For a nation that needs more college graduates, we seem oddly hellbent on discouraging as many people as possible from getting degrees.
The latest headlines, prompted by a multiyear survey on attitudes toward college conducted by pollster Gallup and Purdue University, blared that “less than half of recent grads think college was worth the cost.”
You might be surprised to learn, then, that the actual poll of 30,000 college alumni found that the vast majority of college graduates agreed that their education was indeed worth the cost. Recent graduates were less enthusiastic than older graduates — but only the recent graduates who took out more than $50,000 in loans.
The grads in the national online survey were asked to rate on a 1-to-5 scale whether their educations were worth the cost. Nationally, 77 percent agreed, answering with a "4" (27 percent) or a "5" (50 percent).
The reduced conviction among recent graduates is hardly surprising. Those grads emerged with more debt and poorer employment prospects due to a struggling economy. As the debt gets paid off and their earnings rise, they may have a change of heart.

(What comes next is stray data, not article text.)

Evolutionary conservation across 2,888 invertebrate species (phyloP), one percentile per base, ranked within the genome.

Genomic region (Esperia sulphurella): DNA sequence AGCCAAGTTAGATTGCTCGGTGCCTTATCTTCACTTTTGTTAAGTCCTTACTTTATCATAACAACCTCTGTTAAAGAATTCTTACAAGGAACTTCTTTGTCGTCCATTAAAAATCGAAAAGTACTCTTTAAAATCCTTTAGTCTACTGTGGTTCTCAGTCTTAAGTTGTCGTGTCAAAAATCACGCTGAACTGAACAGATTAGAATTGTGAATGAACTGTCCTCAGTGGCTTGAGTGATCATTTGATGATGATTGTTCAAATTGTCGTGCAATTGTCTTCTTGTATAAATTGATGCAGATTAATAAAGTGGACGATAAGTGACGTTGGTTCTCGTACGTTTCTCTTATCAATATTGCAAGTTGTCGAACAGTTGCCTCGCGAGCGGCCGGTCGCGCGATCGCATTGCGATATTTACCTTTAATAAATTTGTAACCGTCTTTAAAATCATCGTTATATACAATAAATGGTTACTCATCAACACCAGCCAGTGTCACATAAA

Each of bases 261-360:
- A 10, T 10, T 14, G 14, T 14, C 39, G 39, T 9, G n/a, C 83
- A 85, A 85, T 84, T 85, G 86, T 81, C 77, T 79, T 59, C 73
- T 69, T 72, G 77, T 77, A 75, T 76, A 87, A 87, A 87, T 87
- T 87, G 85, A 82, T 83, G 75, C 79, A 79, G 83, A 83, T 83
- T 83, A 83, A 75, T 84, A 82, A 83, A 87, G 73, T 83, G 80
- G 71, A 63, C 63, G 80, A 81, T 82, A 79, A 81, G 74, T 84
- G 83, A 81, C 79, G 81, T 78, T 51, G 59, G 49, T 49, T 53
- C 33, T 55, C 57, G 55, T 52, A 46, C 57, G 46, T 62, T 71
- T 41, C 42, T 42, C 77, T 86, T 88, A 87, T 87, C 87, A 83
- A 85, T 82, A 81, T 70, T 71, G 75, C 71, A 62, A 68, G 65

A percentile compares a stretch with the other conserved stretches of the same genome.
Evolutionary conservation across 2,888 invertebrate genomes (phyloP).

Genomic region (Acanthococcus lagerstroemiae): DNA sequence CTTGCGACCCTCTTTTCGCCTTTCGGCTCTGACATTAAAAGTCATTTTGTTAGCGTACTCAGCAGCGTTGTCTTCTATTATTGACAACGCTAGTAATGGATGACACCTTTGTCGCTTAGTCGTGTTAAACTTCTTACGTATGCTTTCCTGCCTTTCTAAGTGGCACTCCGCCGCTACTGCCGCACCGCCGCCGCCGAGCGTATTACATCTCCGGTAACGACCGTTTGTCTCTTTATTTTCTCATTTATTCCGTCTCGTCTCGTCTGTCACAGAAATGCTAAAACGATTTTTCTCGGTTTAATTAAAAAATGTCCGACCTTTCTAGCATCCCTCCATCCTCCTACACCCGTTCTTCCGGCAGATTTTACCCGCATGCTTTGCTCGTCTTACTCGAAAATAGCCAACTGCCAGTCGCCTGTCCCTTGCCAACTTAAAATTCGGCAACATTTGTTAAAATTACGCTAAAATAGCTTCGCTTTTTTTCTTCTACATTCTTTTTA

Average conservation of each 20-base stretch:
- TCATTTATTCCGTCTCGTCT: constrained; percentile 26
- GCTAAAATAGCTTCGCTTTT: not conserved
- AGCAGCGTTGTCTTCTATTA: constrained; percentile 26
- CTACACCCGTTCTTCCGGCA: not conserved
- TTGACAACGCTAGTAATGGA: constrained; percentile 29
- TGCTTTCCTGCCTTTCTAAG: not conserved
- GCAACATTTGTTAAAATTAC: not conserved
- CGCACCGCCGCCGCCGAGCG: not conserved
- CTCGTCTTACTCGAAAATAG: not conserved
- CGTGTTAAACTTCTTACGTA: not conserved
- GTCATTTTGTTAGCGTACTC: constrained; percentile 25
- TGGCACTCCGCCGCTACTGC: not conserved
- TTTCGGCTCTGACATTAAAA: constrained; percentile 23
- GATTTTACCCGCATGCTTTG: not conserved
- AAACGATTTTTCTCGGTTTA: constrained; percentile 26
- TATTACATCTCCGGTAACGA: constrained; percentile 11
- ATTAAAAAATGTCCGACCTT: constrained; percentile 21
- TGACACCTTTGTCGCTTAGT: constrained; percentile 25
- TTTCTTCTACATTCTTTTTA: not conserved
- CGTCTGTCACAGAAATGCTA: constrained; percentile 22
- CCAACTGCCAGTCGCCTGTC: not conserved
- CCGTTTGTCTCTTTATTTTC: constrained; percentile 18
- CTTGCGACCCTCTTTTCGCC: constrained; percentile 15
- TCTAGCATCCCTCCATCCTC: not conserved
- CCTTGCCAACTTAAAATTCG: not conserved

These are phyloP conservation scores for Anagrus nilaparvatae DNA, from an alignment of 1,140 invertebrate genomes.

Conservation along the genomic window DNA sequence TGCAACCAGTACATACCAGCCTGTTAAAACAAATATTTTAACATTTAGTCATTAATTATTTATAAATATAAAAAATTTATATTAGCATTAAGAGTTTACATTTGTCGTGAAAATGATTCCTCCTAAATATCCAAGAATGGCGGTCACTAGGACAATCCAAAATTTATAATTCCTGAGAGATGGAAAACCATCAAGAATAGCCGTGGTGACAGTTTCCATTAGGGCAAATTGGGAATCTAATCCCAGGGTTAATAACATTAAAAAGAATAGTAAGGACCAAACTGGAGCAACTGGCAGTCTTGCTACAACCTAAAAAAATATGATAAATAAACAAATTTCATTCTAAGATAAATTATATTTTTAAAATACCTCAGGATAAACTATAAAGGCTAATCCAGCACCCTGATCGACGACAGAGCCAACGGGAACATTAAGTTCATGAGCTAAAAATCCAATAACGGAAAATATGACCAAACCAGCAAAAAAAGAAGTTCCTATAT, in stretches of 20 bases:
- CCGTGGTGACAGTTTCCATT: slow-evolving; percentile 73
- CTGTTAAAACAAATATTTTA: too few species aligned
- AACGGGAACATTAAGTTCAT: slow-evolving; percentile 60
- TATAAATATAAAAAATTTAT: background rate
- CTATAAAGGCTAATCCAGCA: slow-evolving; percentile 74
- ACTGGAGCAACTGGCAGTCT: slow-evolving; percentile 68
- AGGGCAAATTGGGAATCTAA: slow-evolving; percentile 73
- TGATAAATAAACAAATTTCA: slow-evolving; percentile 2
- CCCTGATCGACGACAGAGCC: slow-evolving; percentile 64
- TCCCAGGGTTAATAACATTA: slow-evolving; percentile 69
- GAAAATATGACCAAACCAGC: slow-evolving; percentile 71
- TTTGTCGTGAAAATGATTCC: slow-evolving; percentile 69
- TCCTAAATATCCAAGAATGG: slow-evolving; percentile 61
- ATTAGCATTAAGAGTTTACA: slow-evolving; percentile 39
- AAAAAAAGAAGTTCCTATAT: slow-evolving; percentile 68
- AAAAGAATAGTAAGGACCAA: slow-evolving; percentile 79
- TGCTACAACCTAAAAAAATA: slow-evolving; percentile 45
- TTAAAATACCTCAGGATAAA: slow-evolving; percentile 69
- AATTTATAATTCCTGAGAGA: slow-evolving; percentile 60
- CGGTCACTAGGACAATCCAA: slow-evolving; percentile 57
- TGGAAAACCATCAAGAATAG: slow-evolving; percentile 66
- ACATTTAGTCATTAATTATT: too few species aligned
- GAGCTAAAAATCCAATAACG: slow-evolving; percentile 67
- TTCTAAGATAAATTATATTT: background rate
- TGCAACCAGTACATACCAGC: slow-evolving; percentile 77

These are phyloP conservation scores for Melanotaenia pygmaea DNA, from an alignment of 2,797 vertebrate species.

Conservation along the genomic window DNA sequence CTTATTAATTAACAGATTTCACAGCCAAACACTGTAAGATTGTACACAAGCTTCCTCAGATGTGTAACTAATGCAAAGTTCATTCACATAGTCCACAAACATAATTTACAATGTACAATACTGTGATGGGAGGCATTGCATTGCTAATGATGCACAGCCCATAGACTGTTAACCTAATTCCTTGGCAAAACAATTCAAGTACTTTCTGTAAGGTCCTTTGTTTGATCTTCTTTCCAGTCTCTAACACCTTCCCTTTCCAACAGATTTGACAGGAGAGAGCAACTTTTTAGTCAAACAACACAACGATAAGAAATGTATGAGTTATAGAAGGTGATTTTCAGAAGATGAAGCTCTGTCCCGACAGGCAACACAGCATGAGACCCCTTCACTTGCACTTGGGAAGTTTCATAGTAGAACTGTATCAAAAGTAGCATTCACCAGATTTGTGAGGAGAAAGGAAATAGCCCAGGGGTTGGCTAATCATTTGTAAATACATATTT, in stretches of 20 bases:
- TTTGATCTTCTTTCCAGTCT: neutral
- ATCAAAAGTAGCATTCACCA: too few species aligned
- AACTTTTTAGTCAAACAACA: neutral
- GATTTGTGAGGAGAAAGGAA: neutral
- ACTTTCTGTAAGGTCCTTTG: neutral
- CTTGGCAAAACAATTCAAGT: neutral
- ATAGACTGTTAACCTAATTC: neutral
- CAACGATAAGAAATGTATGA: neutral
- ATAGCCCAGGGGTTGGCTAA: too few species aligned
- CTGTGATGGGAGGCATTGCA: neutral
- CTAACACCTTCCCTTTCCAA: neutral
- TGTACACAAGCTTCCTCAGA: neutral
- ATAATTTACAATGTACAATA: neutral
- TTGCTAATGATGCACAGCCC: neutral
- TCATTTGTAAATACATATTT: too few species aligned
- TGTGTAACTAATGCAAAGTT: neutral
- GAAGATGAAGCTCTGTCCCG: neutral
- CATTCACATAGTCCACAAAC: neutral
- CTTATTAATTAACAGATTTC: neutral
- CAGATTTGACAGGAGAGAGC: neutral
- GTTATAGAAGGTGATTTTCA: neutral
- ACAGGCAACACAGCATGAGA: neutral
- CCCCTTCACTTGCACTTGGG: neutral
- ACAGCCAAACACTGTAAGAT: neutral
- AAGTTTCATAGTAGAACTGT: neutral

They also will have a chance to witness what happens to their peers who have only high school degrees as an already-substantial earnings gap continues to widen.
High school graduates earn about 62 percent of what those with four-year degrees earn, according to a Pew Research Center study. In 1979, people with only high school educations earned 77 percent of what college graduates made. Incomes and economic opportunities for high-school-only graduates have collapsed.
The bottom line is that most educations are not worth having to take on massive debt. In addition, not everyone needs a four-year degree. Some people with bachelor's degrees do not earn very much, and may have been better off learning a trade or obtaining a two-year degree.
But virtually everyone should consider some post-secondary training if they do not want to fall down the economic ladder. And that is the message we should be sending, loud and clear.